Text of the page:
Saturday, 23 January 2016

Jane Gardam & The Queen of the Tambourine

What a treat it was, when trawling through the bookshelves one wet weekend down at the beach, to come across a Jane Gardam novel that I hadn't read. This is like discovering an unredeemed book voucher hidden in the back of your wallet.
Jane Gardam is one of those writers who can take you so far into someone else's world that for days after finishing the book you find yourself wondering how the protagonist is going. She is a prolific and highly awarded English writer—think Penelope Lively, Muriel Spark— whose other books I have loved, God on the Rocks and Crusoe's Daughter especially.
There are reams of reviews about Queen of the Tambourine and all other Jane Gardam novels of course and I'm not about to write another one. 
(Go to Goodreads )

But if you haven't discovered her yet there's a world of delight awaiting you. The Queen of the Tambourine is a tale told entirely in letters written by the apparently disintegrating Eliza Peabody to her mysterious neighbour, Joan, who may or may not be missing. Her other neighbours in the posh South London street provide Eliza's whole context and her preoccupation. She is the ultimate unreliable narrator.
From this sad, hilarious and piercingly perceptive story, written in 1991 remember, I couldn't resist recording some examples of her writing, those bits you come across and want to underline, turning down page corners (tch tch) so you can find them again afterwards. (Elliot Perlman and John Banville inspire the same urge.)
So, a few of the thoughts of dippy but perceptive Eliza Peabody:  "I seriously think Simon is taking drugs. He has that bright look, and there's something about his shoulder blades..."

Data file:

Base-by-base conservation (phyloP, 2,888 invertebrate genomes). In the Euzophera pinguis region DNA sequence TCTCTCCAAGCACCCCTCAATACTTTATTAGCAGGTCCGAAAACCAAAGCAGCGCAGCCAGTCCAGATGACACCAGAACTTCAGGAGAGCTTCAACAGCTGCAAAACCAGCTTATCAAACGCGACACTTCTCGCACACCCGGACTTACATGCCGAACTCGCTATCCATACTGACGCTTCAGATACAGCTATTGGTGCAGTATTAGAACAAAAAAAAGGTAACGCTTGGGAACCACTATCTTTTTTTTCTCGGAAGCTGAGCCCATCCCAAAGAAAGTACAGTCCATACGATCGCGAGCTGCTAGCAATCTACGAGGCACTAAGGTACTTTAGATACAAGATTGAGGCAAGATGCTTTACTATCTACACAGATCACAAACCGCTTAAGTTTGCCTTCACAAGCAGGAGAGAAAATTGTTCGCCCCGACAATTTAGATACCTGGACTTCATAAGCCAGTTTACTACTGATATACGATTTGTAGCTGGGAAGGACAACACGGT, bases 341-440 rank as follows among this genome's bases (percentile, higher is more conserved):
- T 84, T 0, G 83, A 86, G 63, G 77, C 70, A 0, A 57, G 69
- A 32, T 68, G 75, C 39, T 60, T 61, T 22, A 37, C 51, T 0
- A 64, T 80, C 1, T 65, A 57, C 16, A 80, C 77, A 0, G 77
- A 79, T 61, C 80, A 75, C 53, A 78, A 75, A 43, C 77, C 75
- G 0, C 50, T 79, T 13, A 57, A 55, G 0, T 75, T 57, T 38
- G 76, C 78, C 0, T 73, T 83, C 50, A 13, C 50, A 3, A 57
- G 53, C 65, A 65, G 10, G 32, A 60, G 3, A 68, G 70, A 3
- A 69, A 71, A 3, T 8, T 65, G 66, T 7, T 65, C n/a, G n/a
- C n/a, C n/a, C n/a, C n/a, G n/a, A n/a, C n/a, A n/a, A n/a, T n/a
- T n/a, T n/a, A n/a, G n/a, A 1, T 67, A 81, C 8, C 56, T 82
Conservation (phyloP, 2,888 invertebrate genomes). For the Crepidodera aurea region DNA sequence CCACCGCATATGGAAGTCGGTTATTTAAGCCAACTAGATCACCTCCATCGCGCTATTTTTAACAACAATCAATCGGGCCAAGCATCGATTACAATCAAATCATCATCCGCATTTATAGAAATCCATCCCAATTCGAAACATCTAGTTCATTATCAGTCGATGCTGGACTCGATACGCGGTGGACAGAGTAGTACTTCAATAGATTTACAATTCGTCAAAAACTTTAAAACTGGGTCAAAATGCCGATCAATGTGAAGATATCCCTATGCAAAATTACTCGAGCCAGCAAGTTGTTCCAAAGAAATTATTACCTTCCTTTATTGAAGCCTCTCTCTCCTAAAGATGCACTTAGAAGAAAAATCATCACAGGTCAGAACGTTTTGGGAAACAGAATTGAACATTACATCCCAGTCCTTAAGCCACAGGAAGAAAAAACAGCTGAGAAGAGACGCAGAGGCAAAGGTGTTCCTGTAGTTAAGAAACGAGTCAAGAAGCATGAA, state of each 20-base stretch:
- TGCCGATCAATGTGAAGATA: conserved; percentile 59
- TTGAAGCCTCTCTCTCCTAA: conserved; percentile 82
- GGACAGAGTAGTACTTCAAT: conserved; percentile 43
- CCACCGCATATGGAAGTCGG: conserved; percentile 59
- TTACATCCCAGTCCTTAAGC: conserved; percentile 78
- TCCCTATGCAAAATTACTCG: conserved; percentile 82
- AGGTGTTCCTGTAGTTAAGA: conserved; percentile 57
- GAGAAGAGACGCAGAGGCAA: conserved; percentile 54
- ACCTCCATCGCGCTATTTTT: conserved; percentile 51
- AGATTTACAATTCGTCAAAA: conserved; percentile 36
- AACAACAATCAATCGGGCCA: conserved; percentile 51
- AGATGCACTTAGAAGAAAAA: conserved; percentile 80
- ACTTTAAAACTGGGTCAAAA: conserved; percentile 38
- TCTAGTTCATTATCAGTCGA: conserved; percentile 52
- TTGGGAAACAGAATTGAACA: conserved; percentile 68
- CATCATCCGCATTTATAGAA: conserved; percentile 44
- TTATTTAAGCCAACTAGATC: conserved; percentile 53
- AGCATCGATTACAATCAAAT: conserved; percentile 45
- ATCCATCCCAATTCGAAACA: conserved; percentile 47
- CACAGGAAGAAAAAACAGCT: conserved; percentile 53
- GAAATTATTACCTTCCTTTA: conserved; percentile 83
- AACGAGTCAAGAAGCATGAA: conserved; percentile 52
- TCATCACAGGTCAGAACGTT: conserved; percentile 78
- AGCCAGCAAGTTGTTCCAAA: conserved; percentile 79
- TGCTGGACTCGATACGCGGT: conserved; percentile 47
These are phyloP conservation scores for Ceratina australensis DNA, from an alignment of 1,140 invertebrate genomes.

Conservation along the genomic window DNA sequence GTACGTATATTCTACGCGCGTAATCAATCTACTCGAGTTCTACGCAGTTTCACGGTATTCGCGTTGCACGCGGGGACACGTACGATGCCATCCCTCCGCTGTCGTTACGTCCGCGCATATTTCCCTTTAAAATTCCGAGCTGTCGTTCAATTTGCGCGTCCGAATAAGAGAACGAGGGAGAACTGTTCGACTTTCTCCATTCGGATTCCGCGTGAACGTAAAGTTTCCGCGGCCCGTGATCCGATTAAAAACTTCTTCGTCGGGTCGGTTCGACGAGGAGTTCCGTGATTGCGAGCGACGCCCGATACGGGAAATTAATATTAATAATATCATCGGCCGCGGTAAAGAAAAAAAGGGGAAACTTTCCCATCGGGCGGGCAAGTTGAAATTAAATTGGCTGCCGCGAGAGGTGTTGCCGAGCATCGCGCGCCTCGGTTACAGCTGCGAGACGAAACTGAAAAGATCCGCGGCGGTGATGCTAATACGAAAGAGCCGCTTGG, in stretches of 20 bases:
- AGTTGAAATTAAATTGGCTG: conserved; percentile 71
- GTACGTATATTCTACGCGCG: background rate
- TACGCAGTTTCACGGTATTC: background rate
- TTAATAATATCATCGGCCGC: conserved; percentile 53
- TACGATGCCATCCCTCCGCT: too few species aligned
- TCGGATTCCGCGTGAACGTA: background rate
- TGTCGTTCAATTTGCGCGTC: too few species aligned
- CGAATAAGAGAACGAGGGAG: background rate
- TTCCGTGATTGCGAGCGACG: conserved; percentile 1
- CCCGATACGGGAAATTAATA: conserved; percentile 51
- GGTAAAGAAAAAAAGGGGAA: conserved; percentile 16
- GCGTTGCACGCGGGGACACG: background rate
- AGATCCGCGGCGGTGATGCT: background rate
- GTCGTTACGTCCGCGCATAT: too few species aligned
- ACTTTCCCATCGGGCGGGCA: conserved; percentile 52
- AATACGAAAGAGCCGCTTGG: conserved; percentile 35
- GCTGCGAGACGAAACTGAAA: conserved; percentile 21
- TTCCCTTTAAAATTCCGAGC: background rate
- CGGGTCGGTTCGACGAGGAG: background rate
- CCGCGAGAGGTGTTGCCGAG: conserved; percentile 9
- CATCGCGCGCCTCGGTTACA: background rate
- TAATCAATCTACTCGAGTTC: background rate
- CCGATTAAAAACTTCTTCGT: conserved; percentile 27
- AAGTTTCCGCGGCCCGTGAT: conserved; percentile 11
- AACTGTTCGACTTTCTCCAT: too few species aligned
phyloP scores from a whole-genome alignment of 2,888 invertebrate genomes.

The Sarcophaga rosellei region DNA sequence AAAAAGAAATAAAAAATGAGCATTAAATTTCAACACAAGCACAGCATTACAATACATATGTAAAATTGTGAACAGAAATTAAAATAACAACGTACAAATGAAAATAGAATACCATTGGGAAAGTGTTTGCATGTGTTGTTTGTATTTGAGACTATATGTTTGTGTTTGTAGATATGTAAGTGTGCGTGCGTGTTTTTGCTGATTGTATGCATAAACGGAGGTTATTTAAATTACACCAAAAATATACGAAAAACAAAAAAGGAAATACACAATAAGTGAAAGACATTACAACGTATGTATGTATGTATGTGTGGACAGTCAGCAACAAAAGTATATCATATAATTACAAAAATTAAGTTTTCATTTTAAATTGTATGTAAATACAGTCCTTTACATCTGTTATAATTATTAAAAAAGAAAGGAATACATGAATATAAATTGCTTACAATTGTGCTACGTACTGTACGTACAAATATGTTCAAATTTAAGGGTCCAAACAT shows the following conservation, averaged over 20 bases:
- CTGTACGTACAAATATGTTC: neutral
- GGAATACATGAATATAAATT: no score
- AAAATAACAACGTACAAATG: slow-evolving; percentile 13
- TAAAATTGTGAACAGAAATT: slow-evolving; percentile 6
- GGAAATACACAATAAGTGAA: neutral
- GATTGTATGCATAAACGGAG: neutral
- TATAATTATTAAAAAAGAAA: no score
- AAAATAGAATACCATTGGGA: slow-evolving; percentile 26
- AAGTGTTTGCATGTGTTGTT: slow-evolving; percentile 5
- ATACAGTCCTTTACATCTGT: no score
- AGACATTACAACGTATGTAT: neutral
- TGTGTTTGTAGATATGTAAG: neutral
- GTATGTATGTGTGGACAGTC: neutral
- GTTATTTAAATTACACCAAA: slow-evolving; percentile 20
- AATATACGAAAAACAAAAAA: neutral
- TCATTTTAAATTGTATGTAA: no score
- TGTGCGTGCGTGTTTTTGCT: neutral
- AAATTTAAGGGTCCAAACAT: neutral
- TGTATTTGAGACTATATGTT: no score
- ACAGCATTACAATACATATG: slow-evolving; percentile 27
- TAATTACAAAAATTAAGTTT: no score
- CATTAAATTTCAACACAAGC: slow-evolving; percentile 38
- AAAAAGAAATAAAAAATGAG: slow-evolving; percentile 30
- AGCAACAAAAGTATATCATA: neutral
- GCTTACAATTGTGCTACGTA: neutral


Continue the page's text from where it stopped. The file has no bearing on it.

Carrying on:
Of modern London mothers: "...their children get themselves about the world to foreign lands at an age when their grandparents were still being taken for short walks in the park."
Mr Forbes with his "skimmed-milk smile" and the visiting speaker, smoking "a very loose-looking cigarette with tobacco hanging out of it like hairs from a nose."
"...the golfers in their yellow jerseys, like wandering bananas..."
Or later, Eliza's friend stares at "some polystyrene urns and a statue of Pandora, letting all the troubles of the world out of a polystyrene box at her feet. She had a join all down her sides and over her head like an Easter egg that would fall apart if you tapped it."
In the fridge there is "an open tin of anchovies. Fillets of worm. Unwound it could sever an artery."
And of the offspring of a family friend "The great mysteries of puberty are yet to come for these girls... " although "Grizel is getting very thick with her sports mistress." 
Everything so under-stated and original.
The thoughts of Eliza Peabody take us along a sometimes disconcerting pathway that is well worth following, just for the privilege of being inside her head as she tries to make sense of her own unfathomable world.


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